Posted by Nils-Holger at 12:22 PM with 441 comments.

Tuesday, February 4, 2014

Tip 2.37: How to turn off IntelliSense by default

"Visual Studio Tips, 251 ways to improve your Productivity in Visual Studio", courtesy of Sara Ford

Sara Ford's Blog



Just in case you ever need to do this.... Go to Tools–Options–Text Editor–All Languages–General and uncheck Auto List Members and Parameter Information. If you just want to disable IntelliSense by default for a particular language, go to the Text Editor––General option page and set the behavior there.



Note that the IntelliSense commands themselves are not disabled, meaning you can still invoke IntelliSense via the keyboard shortcut or a toolbar button.

Happy Programming! =)
Posted by Nils-Holger at 1:42 PM with 445 comments.

Monday, February 3, 2014

Tip 2.36: You can toggle between the Common and All Statement Completion tabs via the keyboard

"Visual Studio Tips, 251 ways to improve your Productivity in Visual Studio", courtesy of 'Sara Ford'

Sara Ford's Blog



Once the statement completion dialog box is up, press Alt+. to move to the All tab and Alt+, to move to the Common tab.



Happy Programming! =)
Posted by Nils-Holger at 12:35 PM with 444 comments.

Sunday, February 2, 2014

Tip 2.35: You can resize the statement completion dialog box

"Visual Studio Tips, 251 ways to improve your Productivity in Visual Studio", courtesy of 'Sara Ford'

Sara Ford's Blog



It's all about the simple things in life. Yep, you can resize the statement completion dialog box from any direction.



A couple of things to note:
  • Max height is limited to one-third of the screen size.
  • Although width is resizable, only height is persisted.


Happy Programming! =)
Posted by Nils-Holger at 12:58 PM with 447 comments.

Saturday, February 1, 2014

Tip 2.34: How to increase the statement completion font size

"Visual Studio Tips, 251 ways to improve your Productivity in Visual Studio", courtesy of 'Sara Ford'

Sara Ford's Blog



Go to Tools–Options–Environment–Fonts And Colors and set the Show Settings For option to Statement Completion. Now you can modify the font and font size.



This is the statement completion box at font size 12.



Happy Programming! =)
Posted by Nils-Holger at 1:45 PM with 448 comments.

Friday, January 31, 2014

Tip 2.33: How to complete a word

"Visual Studio Tips, 251 ways to improve your Productivity in Visual Studio", courtesy of 'Sara Ford'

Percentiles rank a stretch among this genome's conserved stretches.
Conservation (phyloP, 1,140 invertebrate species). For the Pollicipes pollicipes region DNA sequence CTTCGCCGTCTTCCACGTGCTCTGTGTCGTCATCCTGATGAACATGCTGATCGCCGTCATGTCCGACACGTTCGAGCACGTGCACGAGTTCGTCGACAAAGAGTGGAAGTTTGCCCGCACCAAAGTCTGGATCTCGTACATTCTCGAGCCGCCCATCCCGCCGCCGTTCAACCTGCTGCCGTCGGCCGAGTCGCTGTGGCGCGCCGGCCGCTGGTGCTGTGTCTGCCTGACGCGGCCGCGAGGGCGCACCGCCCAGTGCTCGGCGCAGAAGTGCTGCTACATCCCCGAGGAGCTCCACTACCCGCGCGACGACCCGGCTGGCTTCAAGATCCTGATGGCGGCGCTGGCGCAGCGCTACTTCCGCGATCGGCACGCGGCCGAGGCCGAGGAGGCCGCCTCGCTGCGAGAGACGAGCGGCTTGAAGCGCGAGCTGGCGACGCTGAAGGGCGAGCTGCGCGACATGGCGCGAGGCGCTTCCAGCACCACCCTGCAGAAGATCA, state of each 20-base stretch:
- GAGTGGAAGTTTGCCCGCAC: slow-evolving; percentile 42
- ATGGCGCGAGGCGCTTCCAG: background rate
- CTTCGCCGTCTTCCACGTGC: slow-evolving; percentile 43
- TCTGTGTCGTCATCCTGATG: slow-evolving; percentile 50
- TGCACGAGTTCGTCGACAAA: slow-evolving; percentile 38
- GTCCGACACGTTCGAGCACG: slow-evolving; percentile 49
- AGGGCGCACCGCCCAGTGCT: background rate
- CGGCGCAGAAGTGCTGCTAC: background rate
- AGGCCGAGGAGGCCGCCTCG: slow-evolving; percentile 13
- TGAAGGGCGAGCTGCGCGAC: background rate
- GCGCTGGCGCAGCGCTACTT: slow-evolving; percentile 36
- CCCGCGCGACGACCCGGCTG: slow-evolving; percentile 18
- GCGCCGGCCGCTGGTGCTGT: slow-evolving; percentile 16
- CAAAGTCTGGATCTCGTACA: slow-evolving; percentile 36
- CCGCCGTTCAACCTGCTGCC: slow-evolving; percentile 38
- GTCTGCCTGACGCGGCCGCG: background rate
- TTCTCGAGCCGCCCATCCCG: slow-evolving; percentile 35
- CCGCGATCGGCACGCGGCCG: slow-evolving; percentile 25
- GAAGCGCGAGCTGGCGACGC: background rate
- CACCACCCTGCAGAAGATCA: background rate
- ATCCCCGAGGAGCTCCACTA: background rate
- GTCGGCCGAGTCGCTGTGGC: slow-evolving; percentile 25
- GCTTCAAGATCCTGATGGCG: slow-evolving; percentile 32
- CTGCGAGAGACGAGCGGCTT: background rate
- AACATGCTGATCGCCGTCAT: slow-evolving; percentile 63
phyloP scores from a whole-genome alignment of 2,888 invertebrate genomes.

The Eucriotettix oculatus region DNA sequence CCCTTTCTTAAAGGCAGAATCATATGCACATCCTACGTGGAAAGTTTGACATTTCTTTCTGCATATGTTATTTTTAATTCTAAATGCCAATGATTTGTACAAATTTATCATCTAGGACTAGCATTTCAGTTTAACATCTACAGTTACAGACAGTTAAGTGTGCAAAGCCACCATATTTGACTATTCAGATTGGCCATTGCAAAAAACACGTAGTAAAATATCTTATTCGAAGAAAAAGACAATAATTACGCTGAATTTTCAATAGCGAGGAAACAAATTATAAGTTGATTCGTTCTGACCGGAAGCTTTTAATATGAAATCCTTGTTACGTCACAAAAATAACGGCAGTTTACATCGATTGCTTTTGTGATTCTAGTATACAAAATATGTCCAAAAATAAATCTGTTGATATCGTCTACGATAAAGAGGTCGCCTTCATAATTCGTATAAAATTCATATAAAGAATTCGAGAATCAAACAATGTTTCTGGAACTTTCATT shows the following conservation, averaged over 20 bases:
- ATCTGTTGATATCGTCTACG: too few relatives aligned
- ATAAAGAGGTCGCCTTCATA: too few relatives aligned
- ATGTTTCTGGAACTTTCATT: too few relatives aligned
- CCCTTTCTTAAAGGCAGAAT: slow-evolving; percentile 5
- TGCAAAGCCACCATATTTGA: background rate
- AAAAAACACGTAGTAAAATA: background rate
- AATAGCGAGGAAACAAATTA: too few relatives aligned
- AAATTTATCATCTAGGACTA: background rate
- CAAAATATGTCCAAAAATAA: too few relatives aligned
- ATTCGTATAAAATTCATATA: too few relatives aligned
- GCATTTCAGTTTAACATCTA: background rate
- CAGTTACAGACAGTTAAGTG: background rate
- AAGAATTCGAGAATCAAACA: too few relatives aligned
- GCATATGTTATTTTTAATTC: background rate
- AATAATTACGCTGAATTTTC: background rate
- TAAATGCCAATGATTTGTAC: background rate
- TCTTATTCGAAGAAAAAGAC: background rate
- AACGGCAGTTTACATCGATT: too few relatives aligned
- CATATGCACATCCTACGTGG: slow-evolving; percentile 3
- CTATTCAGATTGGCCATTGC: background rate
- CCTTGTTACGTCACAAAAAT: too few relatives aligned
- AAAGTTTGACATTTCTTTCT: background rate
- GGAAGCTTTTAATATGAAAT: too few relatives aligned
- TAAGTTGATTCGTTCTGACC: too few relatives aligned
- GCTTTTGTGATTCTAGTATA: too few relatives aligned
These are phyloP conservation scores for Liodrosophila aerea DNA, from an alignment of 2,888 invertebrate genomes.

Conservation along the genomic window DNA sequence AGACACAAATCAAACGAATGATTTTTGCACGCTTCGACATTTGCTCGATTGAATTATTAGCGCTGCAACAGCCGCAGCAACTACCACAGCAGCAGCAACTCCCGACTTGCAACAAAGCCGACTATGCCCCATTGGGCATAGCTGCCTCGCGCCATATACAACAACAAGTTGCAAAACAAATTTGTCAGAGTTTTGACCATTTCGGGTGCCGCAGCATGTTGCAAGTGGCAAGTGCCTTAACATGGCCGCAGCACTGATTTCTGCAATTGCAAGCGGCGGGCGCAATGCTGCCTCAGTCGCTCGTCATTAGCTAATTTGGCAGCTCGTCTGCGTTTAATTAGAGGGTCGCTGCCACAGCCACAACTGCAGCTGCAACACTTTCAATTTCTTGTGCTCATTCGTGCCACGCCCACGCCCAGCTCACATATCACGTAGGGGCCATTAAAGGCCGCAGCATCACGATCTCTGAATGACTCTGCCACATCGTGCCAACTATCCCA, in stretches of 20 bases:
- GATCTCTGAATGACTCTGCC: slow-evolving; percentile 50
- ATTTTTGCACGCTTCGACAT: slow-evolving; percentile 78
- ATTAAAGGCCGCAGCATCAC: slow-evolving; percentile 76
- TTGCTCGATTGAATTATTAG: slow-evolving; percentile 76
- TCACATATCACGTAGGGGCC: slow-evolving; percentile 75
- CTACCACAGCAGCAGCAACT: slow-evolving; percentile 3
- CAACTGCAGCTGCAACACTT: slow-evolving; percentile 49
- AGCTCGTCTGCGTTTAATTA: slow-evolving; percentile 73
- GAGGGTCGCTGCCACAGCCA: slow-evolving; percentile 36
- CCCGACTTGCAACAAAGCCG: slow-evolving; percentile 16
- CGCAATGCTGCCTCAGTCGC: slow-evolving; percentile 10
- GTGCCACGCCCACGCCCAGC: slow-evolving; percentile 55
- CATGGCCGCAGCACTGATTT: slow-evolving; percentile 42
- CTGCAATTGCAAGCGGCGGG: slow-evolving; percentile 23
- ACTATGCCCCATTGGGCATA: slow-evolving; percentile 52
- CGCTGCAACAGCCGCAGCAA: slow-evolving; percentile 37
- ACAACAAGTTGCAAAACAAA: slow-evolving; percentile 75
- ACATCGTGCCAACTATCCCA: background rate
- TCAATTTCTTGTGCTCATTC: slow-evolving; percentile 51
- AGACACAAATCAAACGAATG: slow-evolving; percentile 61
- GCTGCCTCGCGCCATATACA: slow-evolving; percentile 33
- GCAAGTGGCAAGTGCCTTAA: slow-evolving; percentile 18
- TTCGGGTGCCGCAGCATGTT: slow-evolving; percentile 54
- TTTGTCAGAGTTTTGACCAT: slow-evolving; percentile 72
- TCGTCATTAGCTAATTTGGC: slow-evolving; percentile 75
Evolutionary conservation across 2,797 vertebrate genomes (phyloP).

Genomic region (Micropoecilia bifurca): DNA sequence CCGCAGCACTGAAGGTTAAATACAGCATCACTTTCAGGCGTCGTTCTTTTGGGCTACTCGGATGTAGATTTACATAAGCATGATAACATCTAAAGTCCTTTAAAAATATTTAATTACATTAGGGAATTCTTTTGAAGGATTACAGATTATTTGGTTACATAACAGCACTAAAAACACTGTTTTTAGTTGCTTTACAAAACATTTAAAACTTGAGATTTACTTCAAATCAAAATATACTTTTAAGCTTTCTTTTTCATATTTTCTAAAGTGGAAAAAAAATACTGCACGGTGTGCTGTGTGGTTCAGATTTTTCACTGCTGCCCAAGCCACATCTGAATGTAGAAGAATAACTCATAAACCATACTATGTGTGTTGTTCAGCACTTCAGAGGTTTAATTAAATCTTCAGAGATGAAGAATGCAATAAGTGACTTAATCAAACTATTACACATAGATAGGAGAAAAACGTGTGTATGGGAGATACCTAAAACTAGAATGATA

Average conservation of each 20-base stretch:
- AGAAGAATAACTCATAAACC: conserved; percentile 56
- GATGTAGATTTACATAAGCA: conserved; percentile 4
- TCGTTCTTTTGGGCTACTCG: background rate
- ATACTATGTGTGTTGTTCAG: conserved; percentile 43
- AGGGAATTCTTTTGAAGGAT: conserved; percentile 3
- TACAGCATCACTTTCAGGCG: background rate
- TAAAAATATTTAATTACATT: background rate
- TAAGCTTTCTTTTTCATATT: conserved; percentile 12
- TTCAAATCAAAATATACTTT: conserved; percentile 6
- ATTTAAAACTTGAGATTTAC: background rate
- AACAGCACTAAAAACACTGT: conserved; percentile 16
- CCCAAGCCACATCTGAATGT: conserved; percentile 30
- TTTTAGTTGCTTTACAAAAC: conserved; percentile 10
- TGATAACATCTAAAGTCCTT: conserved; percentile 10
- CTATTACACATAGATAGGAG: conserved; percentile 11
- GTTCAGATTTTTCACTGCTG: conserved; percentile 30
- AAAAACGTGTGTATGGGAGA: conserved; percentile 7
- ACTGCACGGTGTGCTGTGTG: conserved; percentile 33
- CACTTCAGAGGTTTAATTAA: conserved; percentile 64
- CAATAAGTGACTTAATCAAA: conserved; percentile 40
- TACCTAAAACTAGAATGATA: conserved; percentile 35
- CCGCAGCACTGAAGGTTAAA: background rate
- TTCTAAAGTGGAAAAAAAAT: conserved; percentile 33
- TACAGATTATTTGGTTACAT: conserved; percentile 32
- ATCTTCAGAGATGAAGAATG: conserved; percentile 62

Sara Ford's Blog



Whenever you can invoke statement completion, you can also execute the Edit.CompleteWord command. This command completes a word that is partially complete and that has no other possibilities. And if there are other multiple possibilities, the command invokes statement completion.

In the following example, since Console.WriteL has no possible matches other than Console. WriteLine, pressing Ctrl+Space or Alt+Right Arrow will write out WriteLine.



Happy Programming! =)
Posted by Nils-Holger at 11:58 AM with 481 comments.

Thursday, January 30, 2014

Tip 2.32: How to display quick info for a function

"Visual Studio Tips, 251 ways to improve your Productivity in Visual Studio", courtesy of 'Sara Ford'

Sara Ford's Blog



Type in a method name—for example, Console.Read—and then press Ctrl+K, Ctrl+I to invoke Quick Info on a function. The command is Edit.QuickInfo.



Happy Programming! =)
Posted by Nils-Holger at 1:49 PM with 37 comments.

Wednesday, January 29, 2014

Tip 2.31: How to display parameter info for a function

"Visual Studio Tips, 251 ways to improve your Productivity in Visual Studio", courtesy of 'Sara Ford'

Sara Ford's Blog



Press Ctrl+Shift+Space to display the parameter info. The command is Edit.ParameterInfo.



To iterate through the possible parameter choices, press the down arrow to go to the next function overload and press the up arrow to go to the previous function overload. For whatever reason, she always reverses these arrow keys and ends up navigating backward.

Happy Programming! =)
Posted by Nils-Holger at 12:56 PM with 439 comments.

Tuesday, January 28, 2014

Tip 2.30: You can use Ctrl+J to invoke statement completion

"Visual Studio Tips, 251 ways to improve your Productivity in Visual Studio", courtesy of 'Sara Ford'

Sara Ford's Blog



The keyboard shortcut to invoke statement completion is Ctrl+J, which is bound to the command Edit.ListMembers.



In the Text Editor toolbar, you can invoke statement completion via the Show Member List icon.



Happy Programming! =)